Colombians are set to decide whether or not to support a historic peace deal with the country's largest rebel group to end five decades of fighting.
Polls taken before Sunday's referendum - in which voters will be asked if they want to ratify or reject the deal with the Revolutionary Armed Forces of Colombia, known as FARC - show the "yes" side is favoured by an almost two-to-one margin.
But the Colombian government is not taking victory for granted amid a highly polarised campaign that has exposed how steep a challenge it faces implementing the 297-page accord and bringing about real reconciliation.
For the referendum to be ratified, at least 13 percent of the electorate, or 4.5 million voters, must cast "yes" ballots.
Turnout is expected to be low, no higher than the 40 percent seen in recent congressional elections, a sign to some analysts that Colombians enthusiasm for implementing the ambitious accord is lacking.
The opposition, led by powerful ex-President Alvaro Uribe, argues the government is appeasing FARC and setting a bad example that criminal gangs will seize on.
Apologies for massacres
But FARC officials in recent days have made an effort to show their commitment to peace is real.
Twice this week leaders of the group traveled to areas hard hit by the violence to apologise for massacres committed by their troops in the course of the conflict, and to discuss with communities how they can compensate victims.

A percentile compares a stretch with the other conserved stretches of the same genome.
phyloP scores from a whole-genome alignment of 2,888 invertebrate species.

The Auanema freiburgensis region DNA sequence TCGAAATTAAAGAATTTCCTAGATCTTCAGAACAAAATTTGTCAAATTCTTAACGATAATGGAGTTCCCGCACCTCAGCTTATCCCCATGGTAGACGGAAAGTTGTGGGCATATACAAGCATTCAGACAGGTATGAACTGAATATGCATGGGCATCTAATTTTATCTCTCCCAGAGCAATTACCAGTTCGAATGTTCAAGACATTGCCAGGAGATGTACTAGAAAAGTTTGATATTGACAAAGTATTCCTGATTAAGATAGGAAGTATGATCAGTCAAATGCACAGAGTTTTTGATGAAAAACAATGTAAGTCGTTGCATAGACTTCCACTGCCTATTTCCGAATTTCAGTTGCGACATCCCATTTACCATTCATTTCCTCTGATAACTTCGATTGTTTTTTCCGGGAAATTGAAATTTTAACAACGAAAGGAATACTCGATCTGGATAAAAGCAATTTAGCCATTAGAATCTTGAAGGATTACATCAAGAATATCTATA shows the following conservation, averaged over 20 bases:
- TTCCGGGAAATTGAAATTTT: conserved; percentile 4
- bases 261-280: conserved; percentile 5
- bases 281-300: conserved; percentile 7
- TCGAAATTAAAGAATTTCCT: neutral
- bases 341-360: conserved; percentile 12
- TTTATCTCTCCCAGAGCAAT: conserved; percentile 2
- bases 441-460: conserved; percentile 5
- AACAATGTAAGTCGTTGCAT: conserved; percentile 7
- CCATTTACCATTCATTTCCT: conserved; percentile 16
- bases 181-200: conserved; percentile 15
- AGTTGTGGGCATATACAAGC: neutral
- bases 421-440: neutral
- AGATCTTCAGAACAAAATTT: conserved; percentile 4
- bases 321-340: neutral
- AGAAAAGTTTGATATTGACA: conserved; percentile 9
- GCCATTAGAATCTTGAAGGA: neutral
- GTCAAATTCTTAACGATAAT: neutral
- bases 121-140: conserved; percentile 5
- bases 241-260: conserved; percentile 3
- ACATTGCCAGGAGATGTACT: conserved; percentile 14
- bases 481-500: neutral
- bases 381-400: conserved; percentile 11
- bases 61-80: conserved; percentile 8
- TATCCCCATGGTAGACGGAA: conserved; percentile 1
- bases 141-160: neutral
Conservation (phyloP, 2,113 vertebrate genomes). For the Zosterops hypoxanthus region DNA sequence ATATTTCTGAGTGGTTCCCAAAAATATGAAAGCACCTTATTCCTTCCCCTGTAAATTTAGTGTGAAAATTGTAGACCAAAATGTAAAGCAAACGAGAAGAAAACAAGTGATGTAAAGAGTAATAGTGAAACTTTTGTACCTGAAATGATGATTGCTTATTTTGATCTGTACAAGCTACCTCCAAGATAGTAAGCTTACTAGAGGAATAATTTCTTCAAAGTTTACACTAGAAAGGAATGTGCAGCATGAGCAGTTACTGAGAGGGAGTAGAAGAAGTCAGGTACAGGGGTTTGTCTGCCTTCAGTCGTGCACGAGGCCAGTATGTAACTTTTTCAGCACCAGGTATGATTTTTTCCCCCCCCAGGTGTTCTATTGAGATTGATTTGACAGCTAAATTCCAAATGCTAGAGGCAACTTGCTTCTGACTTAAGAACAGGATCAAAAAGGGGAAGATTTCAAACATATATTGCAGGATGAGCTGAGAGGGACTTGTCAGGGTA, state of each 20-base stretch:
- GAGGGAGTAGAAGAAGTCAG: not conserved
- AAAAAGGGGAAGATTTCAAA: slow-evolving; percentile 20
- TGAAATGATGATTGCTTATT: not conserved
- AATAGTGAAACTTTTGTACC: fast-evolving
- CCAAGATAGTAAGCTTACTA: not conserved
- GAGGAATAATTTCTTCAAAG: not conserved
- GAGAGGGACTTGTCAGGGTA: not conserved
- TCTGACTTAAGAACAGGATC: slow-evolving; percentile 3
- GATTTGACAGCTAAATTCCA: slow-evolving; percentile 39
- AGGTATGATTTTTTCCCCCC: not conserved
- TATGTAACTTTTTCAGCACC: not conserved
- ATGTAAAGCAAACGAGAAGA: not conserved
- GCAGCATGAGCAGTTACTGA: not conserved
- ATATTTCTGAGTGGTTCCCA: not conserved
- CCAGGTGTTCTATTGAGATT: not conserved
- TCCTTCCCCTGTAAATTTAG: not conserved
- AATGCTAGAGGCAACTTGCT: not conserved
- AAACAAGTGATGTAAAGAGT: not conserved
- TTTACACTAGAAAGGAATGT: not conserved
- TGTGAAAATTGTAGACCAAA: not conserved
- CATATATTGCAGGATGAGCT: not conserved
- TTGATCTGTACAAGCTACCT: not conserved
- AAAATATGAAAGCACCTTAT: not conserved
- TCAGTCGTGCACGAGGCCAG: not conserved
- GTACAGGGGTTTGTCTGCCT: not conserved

On Saturday, in the presence of United Nations observers, they voluntarily destroyed 620kg of grenades and light explosives.
They also said they would compensate victims with financial resources and land holdings accumulated during the war.
Only if it is ratified will the FARC's roughly 7,000 fighters begin moving to 27 concentration zones where over six months they will gradually turn over their weapons to UN observers and prepare for their reintegration into civilian life.
Colombia's long road to peace
Under the accord, FARC - which began as a peasant revolt in 1964 - can compete in the 2018 presidential and legislative elections and has 10 unelected congressional seats guaranteed through 2026.
While the number of seats will not be enough to sway legislation, some Colombians are still outraged.
"The president has given the guerrillas the ability to be in government. He's sold out the country," said 66-year-old Bogota housewife Fanny Castro, whose son-in-law is in the army.
"We have to vote no or we'll have the guerrillas on top of us."
For decades, FARC bankrolled the longest-running conflict in the Americas through kidnapping and extortion, spreading a sense of terror that left few Colombians unaffected.
The conflict claimed more than 220,000 lives and displaced millions of people.